Human history is written in DNA. Where our ancestors lived and who they loved—the story is right there if we can see into their genes. The trouble is that the ravages of climate and time degrade DNA, making its secrets harder and harder to detect. Gradually, however, scientists have begun to peer back through time by sequencing ancient DNA. In 2016, researchers at the Max Planck Institute for Evolutionary Anthropology pieced together DNA from a skeleton found in a cave in northern Spain. The human ancestor it was from lived more than 430,000 years ago.
Other ancient DNA discoveries have filled in our knowledge of humanity’s distant past. A Siberian cave yielded up a bone that DNA analysis revealed belonged to a woman from 90,000 years ago who was half Neanderthal and half Denisovan. Another skeleton from the same cave gave us Neanderthal DNA from 120,000 years ago. But all of this DNA has something in common: Almost all of it comes from Europe and Asia. The oldest DNA from sub-saharan Africa—the place where the whole human story began—dates back to less than 10,000 years ago.
Now a new discovery of the oldest African DNA is pushing back against this bias, and in the process revealing how our ancestors lived and moved around the continent tens of thousands of years ago. The findings add further evidence to the idea that, at some point around 20,000 years ago, some people in Africa started to come together in larger, more settled populations. Evidence of beads and pigments from burial sites suggest that something changed in Africa 20,000 years ago that made these societies more closely resemble those of today. Now DNA evidence suggests that it may have had to do with these ancient movement patterns. “We’ve never had any actual genetic evidence for that until this time, because we’ve never had any skeletons,” says Jessica Thompson, an anthropologist at Yale University and co-author on this new study.
The big problem facing archaeologists is that ancient DNA does not survive for long in tropical environments. Heat and humidity break it down, making it extremely difficult to extract from bones. That’s one reason why the best-preserved ancient genomes that scientists have been able to access tend to come from cold, dry environments—often in caves that are shielded from the weather. For this study, Thompson and her colleagues had to work with extremely small fragments of bone—in one case the DNA came from a single finger bone from an infant. The oldest DNA they managed to recover from African bones dated to between 17,000 and 20,000 years ago, although in this case there was so little bone available that the researchers had to estimate the date from ostrich egg artifacts found in the burial site.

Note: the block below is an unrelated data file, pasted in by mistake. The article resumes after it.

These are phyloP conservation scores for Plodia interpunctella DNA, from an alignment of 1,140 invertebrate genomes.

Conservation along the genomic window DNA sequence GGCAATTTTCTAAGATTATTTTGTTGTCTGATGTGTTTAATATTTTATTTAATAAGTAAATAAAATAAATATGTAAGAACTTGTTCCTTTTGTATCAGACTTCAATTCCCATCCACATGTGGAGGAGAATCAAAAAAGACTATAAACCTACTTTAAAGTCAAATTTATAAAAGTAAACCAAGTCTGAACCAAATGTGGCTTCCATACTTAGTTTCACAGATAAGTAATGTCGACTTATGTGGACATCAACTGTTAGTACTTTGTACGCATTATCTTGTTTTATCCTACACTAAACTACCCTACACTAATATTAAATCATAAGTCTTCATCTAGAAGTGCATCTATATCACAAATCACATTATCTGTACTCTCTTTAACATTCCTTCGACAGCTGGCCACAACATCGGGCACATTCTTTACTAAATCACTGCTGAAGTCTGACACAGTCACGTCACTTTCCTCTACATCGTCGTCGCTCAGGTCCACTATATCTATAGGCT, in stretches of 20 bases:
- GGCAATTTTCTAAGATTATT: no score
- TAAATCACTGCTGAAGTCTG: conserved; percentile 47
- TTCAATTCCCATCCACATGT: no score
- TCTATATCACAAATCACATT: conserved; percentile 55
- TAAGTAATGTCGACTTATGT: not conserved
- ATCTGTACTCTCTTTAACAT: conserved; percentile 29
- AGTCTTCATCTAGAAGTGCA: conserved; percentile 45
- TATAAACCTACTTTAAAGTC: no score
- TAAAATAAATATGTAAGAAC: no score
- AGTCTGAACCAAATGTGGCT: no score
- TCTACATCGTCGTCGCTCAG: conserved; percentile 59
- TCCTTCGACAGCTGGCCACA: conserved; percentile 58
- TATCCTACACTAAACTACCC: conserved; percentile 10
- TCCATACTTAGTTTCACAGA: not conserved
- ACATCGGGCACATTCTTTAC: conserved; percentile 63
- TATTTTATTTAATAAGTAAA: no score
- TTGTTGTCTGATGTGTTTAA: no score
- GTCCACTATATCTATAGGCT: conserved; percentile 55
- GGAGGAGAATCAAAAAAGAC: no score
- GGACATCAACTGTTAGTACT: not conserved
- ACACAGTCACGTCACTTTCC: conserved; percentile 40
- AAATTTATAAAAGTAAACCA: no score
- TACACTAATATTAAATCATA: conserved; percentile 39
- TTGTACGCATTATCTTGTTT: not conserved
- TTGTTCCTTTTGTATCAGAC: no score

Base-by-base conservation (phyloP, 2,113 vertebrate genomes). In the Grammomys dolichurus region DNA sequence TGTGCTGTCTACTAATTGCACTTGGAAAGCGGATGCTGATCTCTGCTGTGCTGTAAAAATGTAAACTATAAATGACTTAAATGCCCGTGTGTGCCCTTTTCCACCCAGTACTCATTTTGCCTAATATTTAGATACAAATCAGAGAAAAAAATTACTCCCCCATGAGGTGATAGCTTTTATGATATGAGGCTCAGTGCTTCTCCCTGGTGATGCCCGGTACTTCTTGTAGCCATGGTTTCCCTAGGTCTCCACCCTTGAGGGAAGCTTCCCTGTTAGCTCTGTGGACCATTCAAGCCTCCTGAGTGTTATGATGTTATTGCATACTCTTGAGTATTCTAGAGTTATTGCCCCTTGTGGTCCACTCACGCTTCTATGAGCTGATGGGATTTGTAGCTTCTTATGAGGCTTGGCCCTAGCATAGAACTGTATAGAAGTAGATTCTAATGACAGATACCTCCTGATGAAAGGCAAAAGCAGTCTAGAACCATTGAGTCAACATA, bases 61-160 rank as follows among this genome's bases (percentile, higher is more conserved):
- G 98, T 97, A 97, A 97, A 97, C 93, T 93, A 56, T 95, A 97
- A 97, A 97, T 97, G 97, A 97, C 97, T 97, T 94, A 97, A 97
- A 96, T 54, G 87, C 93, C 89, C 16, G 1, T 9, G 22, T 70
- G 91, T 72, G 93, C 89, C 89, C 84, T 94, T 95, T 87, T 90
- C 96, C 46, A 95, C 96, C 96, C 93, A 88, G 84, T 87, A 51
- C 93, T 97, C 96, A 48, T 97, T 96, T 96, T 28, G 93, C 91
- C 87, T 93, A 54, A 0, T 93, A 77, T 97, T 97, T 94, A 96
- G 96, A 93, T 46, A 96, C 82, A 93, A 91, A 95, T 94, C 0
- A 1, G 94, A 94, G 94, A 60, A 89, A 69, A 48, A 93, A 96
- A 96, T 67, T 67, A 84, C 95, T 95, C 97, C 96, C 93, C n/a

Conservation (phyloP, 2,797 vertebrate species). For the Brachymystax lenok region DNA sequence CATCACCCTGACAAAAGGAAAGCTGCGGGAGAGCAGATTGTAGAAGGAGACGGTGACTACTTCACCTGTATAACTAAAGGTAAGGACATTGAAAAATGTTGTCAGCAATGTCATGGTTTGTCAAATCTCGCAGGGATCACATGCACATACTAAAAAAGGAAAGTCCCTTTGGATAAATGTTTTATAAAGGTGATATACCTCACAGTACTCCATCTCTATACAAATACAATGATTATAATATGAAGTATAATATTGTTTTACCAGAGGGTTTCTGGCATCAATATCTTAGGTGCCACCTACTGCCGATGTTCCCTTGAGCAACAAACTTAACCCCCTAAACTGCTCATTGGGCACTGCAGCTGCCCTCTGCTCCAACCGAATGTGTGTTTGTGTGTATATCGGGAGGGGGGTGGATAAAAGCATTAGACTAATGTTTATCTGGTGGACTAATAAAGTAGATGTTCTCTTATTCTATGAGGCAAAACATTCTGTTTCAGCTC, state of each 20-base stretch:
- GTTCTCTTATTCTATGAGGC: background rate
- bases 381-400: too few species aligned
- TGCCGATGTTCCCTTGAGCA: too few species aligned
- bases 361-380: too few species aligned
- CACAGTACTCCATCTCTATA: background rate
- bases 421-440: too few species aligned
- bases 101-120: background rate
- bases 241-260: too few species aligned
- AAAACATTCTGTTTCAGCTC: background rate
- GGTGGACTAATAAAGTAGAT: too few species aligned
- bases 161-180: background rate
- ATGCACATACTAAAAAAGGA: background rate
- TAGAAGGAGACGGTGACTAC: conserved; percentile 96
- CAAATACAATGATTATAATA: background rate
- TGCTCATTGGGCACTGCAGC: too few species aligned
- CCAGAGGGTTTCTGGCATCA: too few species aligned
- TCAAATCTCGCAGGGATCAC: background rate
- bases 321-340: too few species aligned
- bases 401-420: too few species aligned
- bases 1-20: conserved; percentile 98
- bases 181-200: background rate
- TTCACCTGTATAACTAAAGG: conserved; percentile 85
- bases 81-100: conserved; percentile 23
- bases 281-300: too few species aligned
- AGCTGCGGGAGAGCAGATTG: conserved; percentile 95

Thompson and her colleagues analyzed the DNA of 34 individuals—six of them for the first time—who lived in Africa between 500 and 20,000 years ago. By analyzing specific regions in these genomes, they were able to model how ancient populations may have moved around between 50,000 and 20,000 years ago. These findings will help tell the history of people in south-central Africa, says Maggie Katongo, an assistant keeper of archaeology at Livingstone Museum in Zambia, graduate student at Rice University and one of the study’s co-authors. “This kind of research gives us information that can be used to tell the story of these past communities that might have lived around different parts of Zambia,” she says.
The researchers compared the ancient African DNA with samples from people living in present-day Africa to get an idea of how much genetic variation there is between people living in different places and times. The ancient DNA from south-central and eastern Africa revealed that these people had ancestors who came from three different parts of the continent: Central Africa, southern Africa, and eastern Africa. “It shows that there was a lot of long-distance movement and mixture and that eastern Africa in particular is a really important hub,” says Thompson.